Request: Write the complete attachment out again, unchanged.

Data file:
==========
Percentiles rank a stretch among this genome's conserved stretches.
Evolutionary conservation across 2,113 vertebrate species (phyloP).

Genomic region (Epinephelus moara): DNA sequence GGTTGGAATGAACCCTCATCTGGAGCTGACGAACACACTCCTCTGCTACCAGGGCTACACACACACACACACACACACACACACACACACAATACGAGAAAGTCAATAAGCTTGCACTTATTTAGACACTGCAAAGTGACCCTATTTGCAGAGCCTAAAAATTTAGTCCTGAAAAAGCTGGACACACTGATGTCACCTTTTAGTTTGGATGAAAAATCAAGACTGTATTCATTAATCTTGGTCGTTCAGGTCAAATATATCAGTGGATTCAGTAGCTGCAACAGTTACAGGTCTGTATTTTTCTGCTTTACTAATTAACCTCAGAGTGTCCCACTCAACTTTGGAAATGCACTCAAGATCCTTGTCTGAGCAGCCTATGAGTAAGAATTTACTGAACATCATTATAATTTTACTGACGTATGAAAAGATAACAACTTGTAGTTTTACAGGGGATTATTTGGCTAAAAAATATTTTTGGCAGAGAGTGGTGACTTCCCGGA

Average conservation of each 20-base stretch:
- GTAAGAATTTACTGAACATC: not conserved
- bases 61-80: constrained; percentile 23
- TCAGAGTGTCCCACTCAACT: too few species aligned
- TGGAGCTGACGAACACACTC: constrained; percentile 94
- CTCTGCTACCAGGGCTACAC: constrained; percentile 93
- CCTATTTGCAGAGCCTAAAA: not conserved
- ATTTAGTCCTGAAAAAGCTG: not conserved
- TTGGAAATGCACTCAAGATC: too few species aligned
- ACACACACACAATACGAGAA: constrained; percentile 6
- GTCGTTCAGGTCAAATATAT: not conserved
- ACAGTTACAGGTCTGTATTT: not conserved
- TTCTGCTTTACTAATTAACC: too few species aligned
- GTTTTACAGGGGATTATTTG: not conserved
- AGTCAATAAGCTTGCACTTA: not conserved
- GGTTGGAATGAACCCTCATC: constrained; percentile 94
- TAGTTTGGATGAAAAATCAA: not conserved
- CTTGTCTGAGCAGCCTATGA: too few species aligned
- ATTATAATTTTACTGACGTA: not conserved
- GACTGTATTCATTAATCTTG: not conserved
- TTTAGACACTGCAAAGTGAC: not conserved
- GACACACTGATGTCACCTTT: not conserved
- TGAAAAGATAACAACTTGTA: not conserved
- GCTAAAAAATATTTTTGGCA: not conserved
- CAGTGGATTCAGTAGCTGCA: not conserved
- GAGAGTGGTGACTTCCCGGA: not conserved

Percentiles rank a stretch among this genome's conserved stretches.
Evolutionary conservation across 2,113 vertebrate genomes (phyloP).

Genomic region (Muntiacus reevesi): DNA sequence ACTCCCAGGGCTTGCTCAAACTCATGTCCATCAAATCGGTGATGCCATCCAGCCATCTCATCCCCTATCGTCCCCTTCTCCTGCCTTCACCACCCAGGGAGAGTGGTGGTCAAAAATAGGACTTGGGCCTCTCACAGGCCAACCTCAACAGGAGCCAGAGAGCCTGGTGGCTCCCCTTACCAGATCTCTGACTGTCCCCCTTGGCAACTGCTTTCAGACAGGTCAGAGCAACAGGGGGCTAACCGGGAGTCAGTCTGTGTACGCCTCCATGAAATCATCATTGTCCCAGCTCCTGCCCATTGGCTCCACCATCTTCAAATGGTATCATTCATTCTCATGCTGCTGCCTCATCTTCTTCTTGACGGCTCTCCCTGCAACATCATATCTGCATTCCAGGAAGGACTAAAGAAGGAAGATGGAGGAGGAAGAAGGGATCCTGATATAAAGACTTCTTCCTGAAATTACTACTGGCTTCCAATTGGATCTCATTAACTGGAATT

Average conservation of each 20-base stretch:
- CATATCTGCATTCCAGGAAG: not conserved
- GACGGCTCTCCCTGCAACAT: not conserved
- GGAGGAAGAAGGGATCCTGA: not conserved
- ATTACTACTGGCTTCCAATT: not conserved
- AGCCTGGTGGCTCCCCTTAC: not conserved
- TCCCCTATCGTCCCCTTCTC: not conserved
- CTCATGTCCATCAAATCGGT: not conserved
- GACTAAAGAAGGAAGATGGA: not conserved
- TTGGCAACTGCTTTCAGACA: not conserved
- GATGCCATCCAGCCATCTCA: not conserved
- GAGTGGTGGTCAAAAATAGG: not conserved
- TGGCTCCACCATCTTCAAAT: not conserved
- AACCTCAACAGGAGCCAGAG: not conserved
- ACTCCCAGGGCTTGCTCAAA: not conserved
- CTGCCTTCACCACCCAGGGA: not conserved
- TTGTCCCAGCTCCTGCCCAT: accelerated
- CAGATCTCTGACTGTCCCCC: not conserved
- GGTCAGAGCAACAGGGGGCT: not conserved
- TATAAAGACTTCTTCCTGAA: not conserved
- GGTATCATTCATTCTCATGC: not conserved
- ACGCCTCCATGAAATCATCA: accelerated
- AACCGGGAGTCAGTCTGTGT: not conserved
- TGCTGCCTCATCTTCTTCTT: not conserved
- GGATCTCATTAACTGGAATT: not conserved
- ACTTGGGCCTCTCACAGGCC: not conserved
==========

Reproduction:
Percentiles rank a stretch among this genome's conserved stretches.
Evolutionary conservation across 2,113 vertebrate species (phyloP).

Genomic region (Epinephelus moara): DNA sequence GGTTGGAATGAACCCTCATCTGGAGCTGACGAACACACTCCTCTGCTACCAGGGCTACACACACACACACACACACACACACACACACACAATACGAGAAAGTCAATAAGCTTGCACTTATTTAGACACTGCAAAGTGACCCTATTTGCAGAGCCTAAAAATTTAGTCCTGAAAAAGCTGGACACACTGATGTCACCTTTTAGTTTGGATGAAAAATCAAGACTGTATTCATTAATCTTGGTCGTTCAGGTCAAATATATCAGTGGATTCAGTAGCTGCAACAGTTACAGGTCTGTATTTTTCTGCTTTACTAATTAACCTCAGAGTGTCCCACTCAACTTTGGAAATGCACTCAAGATCCTTGTCTGAGCAGCCTATGAGTAAGAATTTACTGAACATCATTATAATTTTACTGACGTATGAAAAGATAACAACTTGTAGTTTTACAGGGGATTATTTGGCTAAAAAATATTTTTGGCAGAGAGTGGTGACTTCCCGGA

Average conservation of each 20-base stretch:
- GTAAGAATTTACTGAACATC: not conserved
- bases 61-80: constrained; percentile 23
- TCAGAGTGTCCCACTCAACT: too few species aligned
- TGGAGCTGACGAACACACTC: constrained; percentile 94
- CTCTGCTACCAGGGCTACAC: constrained; percentile 93
- CCTATTTGCAGAGCCTAAAA: not conserved
- ATTTAGTCCTGAAAAAGCTG: not conserved
- TTGGAAATGCACTCAAGATC: too few species aligned
- ACACACACACAATACGAGAA: constrained; percentile 6
- GTCGTTCAGGTCAAATATAT: not conserved
- ACAGTTACAGGTCTGTATTT: not conserved
- TTCTGCTTTACTAATTAACC: too few species aligned
- GTTTTACAGGGGATTATTTG: not conserved
- AGTCAATAAGCTTGCACTTA: not conserved
- GGTTGGAATGAACCCTCATC: constrained; percentile 94
- TAGTTTGGATGAAAAATCAA: not conserved
- CTTGTCTGAGCAGCCTATGA: too few species aligned
- ATTATAATTTTACTGACGTA: not conserved
- GACTGTATTCATTAATCTTG: not conserved
- TTTAGACACTGCAAAGTGAC: not conserved
- GACACACTGATGTCACCTTT: not conserved
- TGAAAAGATAACAACTTGTA: not conserved
- GCTAAAAAATATTTTTGGCA: not conserved
- CAGTGGATTCAGTAGCTGCA: not conserved
- GAGAGTGGTGACTTCCCGGA: not conserved

Percentiles rank a stretch among this genome's conserved stretches.
Evolutionary conservation across 2,113 vertebrate genomes (phyloP).

Genomic region (Muntiacus reevesi): DNA sequence ACTCCCAGGGCTTGCTCAAACTCATGTCCATCAAATCGGTGATGCCATCCAGCCATCTCATCCCCTATCGTCCCCTTCTCCTGCCTTCACCACCCAGGGAGAGTGGTGGTCAAAAATAGGACTTGGGCCTCTCACAGGCCAACCTCAACAGGAGCCAGAGAGCCTGGTGGCTCCCCTTACCAGATCTCTGACTGTCCCCCTTGGCAACTGCTTTCAGACAGGTCAGAGCAACAGGGGGCTAACCGGGAGTCAGTCTGTGTACGCCTCCATGAAATCATCATTGTCCCAGCTCCTGCCCATTGGCTCCACCATCTTCAAATGGTATCATTCATTCTCATGCTGCTGCCTCATCTTCTTCTTGACGGCTCTCCCTGCAACATCATATCTGCATTCCAGGAAGGACTAAAGAAGGAAGATGGAGGAGGAAGAAGGGATCCTGATATAAAGACTTCTTCCTGAAATTACTACTGGCTTCCAATTGGATCTCATTAACTGGAATT

Average conservation of each 20-base stretch:
- CATATCTGCATTCCAGGAAG: not conserved
- GACGGCTCTCCCTGCAACAT: not conserved
- GGAGGAAGAAGGGATCCTGA: not conserved
- ATTACTACTGGCTTCCAATT: not conserved
- AGCCTGGTGGCTCCCCTTAC: not conserved
- TCCCCTATCGTCCCCTTCTC: not conserved
- CTCATGTCCATCAAATCGGT: not conserved
- GACTAAAGAAGGAAGATGGA: not conserved
- TTGGCAACTGCTTTCAGACA: not conserved
- GATGCCATCCAGCCATCTCA: not conserved
- GAGTGGTGGTCAAAAATAGG: not conserved
- TGGCTCCACCATCTTCAAAT: not conserved
- AACCTCAACAGGAGCCAGAG: not conserved
- ACTCCCAGGGCTTGCTCAAA: not conserved
- CTGCCTTCACCACCCAGGGA: not conserved
- TTGTCCCAGCTCCTGCCCAT: accelerated
- CAGATCTCTGACTGTCCCCC: not conserved
- GGTCAGAGCAACAGGGGGCT: not conserved
- TATAAAGACTTCTTCCTGAA: not conserved
- GGTATCATTCATTCTCATGC: not conserved
- ACGCCTCCATGAAATCATCA: accelerated
- AACCGGGAGTCAGTCTGTGT: not conserved
- TGCTGCCTCATCTTCTTCTT: not conserved
- GGATCTCATTAACTGGAATT: not conserved
- ACTTGGGCCTCTCACAGGCC: not conserved